May 11, 2005: President's Page
THE ALUMNI WEEKLY PROVIDES THESE PAGES TO THE PRESIDENT
Princeton’s Four-Year Residential Colleges: A Preview
The rising walls of Whitman College are a vivid reminder that the day is not far distant when Princeton will have six residential colleges. Not only will the opening of Whitman College allow us to expand the undergraduate student body by 11 percent, it will also usher in a new era of four-year colleges. Many alumni have asked me to explain the rationale behind these colleges, as well as their salient features, and I would like to use this opportunity to do so, beginning with a little history.
A century ago Woodrow Wilson proposed that we adopt a collegiate system that would, in his words, “associate the four classes in a genuinely organic manner and make of the University a real social body.” His Quadrangle Plan envisioned the absorption or abolition of Princeton’s eating clubs and was ultimately rejected by the trustees, but the communal spirit he sought to foster was destined to express itself in other ways.
The creation of Woodrow Wilson College and Princeton Inn College (now Forbes College) in 1968 and 1970 marked the formal beginnings of Princeton’s collegiate system. Both colleges integrated freshmen, sophomores, juniors, and seniors in a common physical, intellectual, and social environment under the leadership of a master drawn from Princeton’s faculty. Thanks to a wide range of college-based activities—from lectures to jam sessions—and the presence of resident and non-resident faculty, students had an opportunity to build a multifaceted community, offsetting the compartmentalization that all too often occurs in institutions such as ours.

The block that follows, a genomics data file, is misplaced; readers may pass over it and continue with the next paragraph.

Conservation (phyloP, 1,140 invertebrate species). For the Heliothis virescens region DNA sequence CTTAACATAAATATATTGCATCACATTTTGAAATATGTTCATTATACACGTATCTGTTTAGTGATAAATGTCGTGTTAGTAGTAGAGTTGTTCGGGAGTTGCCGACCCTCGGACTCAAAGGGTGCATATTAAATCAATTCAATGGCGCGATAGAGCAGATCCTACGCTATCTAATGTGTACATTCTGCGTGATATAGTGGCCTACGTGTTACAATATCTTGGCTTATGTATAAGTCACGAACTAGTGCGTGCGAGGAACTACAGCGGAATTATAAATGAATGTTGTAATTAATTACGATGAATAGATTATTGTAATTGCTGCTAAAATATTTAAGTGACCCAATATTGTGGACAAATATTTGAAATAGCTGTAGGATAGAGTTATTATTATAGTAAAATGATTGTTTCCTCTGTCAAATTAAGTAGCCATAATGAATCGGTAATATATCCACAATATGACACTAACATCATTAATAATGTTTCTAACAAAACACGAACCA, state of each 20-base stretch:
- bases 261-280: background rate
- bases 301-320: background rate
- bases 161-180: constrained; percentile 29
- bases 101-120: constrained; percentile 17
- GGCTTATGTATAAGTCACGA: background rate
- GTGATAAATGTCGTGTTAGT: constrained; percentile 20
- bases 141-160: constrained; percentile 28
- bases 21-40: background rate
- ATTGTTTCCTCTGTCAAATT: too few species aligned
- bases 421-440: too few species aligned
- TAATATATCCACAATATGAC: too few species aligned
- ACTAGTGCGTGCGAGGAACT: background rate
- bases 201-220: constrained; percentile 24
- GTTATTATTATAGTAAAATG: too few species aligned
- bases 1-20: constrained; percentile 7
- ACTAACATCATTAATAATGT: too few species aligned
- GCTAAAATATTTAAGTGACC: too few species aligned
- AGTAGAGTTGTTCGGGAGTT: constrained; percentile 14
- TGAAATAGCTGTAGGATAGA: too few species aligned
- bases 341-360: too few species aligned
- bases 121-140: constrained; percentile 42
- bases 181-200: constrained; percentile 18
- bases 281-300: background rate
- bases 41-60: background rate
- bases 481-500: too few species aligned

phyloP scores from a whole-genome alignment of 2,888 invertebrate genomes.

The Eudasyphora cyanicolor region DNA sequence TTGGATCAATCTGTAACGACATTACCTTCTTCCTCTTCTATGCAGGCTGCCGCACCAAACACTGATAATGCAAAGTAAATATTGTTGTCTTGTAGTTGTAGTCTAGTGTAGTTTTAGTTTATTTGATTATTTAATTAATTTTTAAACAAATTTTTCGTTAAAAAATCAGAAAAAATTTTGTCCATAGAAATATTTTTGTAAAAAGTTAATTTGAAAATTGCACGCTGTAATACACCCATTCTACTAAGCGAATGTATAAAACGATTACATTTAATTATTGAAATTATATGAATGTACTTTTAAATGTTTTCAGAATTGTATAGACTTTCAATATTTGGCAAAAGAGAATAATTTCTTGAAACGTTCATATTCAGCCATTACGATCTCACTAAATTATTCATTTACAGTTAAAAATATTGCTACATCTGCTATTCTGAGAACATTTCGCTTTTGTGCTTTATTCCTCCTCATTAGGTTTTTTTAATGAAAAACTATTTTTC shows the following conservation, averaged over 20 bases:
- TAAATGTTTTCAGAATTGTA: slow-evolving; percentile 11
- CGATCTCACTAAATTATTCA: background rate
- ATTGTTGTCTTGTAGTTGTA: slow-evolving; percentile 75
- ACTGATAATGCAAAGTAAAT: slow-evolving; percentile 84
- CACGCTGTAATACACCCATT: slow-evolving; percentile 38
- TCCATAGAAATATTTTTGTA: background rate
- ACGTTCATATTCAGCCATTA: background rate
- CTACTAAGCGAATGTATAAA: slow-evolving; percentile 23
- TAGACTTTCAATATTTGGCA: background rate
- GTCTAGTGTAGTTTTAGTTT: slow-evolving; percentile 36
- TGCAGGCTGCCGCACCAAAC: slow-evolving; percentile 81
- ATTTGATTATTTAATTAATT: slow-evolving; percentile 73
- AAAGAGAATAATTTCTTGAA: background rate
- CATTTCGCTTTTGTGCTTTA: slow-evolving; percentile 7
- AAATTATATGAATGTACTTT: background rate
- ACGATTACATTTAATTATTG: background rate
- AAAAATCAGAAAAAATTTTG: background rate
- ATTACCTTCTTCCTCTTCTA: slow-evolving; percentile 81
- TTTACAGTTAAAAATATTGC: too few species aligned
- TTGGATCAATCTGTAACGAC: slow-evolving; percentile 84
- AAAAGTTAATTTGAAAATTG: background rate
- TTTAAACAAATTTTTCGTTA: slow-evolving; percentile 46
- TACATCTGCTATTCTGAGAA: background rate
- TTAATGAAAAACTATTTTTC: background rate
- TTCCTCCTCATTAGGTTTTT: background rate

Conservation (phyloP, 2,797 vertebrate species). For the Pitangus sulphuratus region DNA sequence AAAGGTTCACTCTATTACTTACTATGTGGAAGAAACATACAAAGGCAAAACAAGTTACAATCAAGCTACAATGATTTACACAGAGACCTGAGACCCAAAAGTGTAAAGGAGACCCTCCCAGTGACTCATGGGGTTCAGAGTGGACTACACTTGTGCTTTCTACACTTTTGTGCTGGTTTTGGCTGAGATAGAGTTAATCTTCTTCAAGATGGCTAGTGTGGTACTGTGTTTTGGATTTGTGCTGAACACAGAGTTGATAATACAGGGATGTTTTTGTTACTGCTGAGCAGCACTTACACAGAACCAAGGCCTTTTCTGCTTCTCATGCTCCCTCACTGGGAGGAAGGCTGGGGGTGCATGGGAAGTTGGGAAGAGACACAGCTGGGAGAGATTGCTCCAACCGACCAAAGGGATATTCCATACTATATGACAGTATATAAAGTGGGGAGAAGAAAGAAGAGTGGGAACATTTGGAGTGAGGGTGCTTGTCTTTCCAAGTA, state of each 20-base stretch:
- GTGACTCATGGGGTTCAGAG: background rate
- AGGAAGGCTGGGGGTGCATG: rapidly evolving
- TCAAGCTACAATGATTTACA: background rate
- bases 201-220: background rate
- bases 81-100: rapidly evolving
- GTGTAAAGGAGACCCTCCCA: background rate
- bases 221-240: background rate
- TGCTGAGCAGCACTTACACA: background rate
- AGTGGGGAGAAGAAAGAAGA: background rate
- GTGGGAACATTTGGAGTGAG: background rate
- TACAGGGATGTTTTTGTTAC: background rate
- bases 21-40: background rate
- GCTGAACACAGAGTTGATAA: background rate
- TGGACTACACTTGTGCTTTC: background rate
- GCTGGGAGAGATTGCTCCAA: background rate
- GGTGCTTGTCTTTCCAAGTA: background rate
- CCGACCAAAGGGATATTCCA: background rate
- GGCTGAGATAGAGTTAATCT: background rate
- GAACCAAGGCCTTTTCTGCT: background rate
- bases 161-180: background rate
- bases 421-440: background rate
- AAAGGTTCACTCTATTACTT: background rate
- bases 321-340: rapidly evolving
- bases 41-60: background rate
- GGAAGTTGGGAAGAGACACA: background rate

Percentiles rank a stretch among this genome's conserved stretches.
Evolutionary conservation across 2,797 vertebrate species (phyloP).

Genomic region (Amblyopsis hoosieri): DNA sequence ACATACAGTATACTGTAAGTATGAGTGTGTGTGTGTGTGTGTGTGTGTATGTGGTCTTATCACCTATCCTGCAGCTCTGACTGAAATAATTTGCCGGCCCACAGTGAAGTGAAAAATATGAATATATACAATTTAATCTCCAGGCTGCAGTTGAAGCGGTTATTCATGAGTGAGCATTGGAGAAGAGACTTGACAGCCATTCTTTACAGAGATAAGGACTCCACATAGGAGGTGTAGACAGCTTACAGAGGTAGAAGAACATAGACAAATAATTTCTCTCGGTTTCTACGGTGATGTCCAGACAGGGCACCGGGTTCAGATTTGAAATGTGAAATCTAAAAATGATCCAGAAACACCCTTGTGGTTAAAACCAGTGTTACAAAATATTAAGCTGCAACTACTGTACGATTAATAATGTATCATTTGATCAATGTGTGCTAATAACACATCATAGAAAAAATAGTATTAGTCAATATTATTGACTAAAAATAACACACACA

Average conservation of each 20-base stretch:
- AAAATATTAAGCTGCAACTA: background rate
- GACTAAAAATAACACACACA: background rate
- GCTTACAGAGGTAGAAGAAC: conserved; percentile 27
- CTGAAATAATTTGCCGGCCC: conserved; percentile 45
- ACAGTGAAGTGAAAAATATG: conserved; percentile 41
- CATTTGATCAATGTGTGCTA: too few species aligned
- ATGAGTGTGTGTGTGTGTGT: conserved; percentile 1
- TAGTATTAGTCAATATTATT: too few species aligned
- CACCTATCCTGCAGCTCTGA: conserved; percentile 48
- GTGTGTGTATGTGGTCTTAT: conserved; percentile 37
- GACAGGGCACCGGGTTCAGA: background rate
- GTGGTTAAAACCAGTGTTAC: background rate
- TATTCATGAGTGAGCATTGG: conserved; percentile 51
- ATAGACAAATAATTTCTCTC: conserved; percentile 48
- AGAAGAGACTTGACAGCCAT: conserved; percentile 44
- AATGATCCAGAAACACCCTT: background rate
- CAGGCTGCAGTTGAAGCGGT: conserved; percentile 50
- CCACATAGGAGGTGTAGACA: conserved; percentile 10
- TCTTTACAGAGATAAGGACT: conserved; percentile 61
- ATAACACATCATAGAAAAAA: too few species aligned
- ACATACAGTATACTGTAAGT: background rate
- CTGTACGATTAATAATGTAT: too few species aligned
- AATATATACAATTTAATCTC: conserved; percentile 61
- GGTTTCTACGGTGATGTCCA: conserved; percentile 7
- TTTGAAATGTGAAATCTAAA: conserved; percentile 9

Our current system of two-year colleges—Butler, Forbes, Mathey, Rockefeller, and Wilson—was introduced in the early 1980s to ensure that all freshmen and sophomores would have a place to call home as they adapted to life at Princeton. While this arrangement has served us well, it has not allowed us to take advantage of opportunities for intellectual and social growth that arise when under- and upperclass students live beneath one roof. How to create such opportunities for those who would find them appealing has dominated many discussions of undergraduate life.
The decision of the trustees in the spring of 2001 to establish three four-year colleges will address this challenge by offering upperclass students a new living and dining option whereby they will be able to remain in a residential college for all four years. In keeping with Wilson’s original vision of a community of scholars, 10 spaces will be offered to graduate students in each college.
Beginning in the fall of 2007, Butler, Mathey, and Whitman Colleges will each accommodate approximately 100 juniors and seniors, a critical mass that will neither under- nor overwhelm the 400 or so freshmen and sophomores with whom they will reside. Forbes, Rockefeller, and Wilson Colleges will continue to function as two-year colleges, but each will partner with a four-year college to allow their freshmen and sophomores to take advantage of the presence of upperclass students in the sister college. Those students in two-year colleges who wish to remain in the residential college system will be able to move to the partnered four-year college for their junior and senior years. Moreover, all juniors and seniors will retain a formal affiliation with one of our six colleges, even if they choose—as many will—to center their social lives on an eating club or lead an “independent” existence in Spelman Hall or elsewhere.